For the family of Joshua Boyle, today has been a long time coming.
Boyle, along with his American wife and three children, were freed from the Taliban-linked group in Pakistan Thursday after five years in captivity.
Asked how she was taking the news, Boyle’s aunt, Kelli O’Brien, just said: “Shocked.”
“Everything just stopped in me, just shocked,” she said.
The only contact his family had was through hostage videos.
“All the hopes after five years, all the prayers … this time it had actually happened,” O’Brien said.
O’Brien said Boyle’s mom first received the news in the middle of the night. She was able to talk to him early this morning.
“No words can describe what it’s like to hear her son’s voice and to know that they are still alive and that they’re coming home,” she said. “[It’s] something that nobody can ever imagine.”
Boyle, who is from Waterloo, Ont., was travelling with Caitlin Coleman in central Asia when they were kidnapped by an offshoot of the Taliban called the Haqqani network. Coleman was pregnant at the time; she has since given birth to three children.
“It’s a blessing that those children have survived and they’re young enough that they can live a normal life,” O’Brien said.
“And they will know what true family means and can feel the love of their family”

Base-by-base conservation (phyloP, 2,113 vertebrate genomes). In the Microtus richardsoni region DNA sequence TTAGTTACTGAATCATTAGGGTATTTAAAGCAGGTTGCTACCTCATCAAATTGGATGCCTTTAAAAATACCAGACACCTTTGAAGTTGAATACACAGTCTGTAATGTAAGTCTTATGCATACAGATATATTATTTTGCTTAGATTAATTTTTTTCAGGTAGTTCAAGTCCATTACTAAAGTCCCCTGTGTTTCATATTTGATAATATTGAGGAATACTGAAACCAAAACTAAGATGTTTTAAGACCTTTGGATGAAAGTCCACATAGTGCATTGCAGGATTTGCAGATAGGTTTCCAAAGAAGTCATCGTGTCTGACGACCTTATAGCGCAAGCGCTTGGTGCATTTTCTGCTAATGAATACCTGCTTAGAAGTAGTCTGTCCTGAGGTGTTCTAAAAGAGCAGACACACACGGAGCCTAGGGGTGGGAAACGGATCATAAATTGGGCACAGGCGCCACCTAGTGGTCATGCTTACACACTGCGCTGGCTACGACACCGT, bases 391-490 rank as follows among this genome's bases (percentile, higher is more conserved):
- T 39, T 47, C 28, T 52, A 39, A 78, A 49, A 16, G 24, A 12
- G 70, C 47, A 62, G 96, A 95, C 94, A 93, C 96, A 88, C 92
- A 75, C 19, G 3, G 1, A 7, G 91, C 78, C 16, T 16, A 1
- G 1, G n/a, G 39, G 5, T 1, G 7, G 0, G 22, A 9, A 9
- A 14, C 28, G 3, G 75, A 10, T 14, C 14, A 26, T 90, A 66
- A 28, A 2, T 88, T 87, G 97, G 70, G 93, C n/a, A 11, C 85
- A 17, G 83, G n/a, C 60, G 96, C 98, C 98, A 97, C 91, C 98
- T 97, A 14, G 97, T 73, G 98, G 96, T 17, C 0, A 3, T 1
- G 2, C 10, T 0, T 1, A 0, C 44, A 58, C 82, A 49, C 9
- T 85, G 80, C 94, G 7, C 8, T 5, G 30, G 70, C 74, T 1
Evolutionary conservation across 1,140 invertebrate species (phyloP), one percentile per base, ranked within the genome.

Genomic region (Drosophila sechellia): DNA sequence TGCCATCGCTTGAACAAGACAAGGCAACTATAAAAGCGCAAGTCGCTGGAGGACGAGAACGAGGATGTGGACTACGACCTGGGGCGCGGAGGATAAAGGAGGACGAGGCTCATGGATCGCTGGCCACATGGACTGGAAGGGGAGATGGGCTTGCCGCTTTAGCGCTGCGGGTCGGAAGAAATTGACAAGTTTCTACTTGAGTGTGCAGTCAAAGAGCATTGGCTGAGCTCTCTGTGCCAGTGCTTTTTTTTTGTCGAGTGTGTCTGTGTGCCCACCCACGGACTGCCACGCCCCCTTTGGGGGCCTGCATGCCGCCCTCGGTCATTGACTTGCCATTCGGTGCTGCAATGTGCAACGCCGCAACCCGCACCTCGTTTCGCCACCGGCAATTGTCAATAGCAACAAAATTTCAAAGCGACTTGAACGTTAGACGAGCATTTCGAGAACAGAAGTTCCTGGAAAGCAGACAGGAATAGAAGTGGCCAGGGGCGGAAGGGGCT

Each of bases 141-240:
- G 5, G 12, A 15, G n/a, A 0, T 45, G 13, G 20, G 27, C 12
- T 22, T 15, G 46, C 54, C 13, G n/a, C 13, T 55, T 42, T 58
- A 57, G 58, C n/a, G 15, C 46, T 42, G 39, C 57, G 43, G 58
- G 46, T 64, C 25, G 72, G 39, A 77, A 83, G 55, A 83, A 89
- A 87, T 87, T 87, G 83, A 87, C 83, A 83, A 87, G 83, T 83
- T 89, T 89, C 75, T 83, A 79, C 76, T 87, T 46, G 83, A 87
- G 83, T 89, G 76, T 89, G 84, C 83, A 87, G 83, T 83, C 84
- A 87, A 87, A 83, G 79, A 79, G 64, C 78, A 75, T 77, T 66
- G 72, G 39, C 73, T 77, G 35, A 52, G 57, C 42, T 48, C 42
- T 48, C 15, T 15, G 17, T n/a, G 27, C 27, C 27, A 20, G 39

There are few details of what happened during the five years they were held. In one hostage video, Boyle is seen pleading with Ottawa to pressure the Afghan government to stop killing prisoners.
U.S. Gen. John Kelly said the family was being kept in a hole in the ground.
Pakistani officials announced the family’s release Thursday morning, saying they were found in a vehicle during a raid by Pakistani commandos.
Five Haqqani members were killed in the shootout and Boyle himself was hit by shrapnel.
They were then flown by helicopter to the U.S. embassy in Islamabad, Pakistan where they remain.
It’s unclear whether they’ll return to the U.S. or Canada. There are reports saying Boyle was nervous to fly on a U.S. plane because of his background.
American media outlets suggested that was due to Boyle’s previous marriage to Omar Khadr’s sister – but Boyle’s family says that has nothing to do with it.
“He just doesn’t trust anyone,” O’Brian said.
She described him as a Mennonite who travelled the world to work with NGOs or to volunteer. Friends of Coleman’s told the Associated Press she was focused on helping the poor even as a child, when she went door-to-door to raise money for impoverished people in Haiti.
Boyle’s family says they don’t know the specific reason he and Coleman were in Afghanistan.
They say it may have been naïve of the couple, but that wasn’t worth the high price they paid.
With files from the Associated Press
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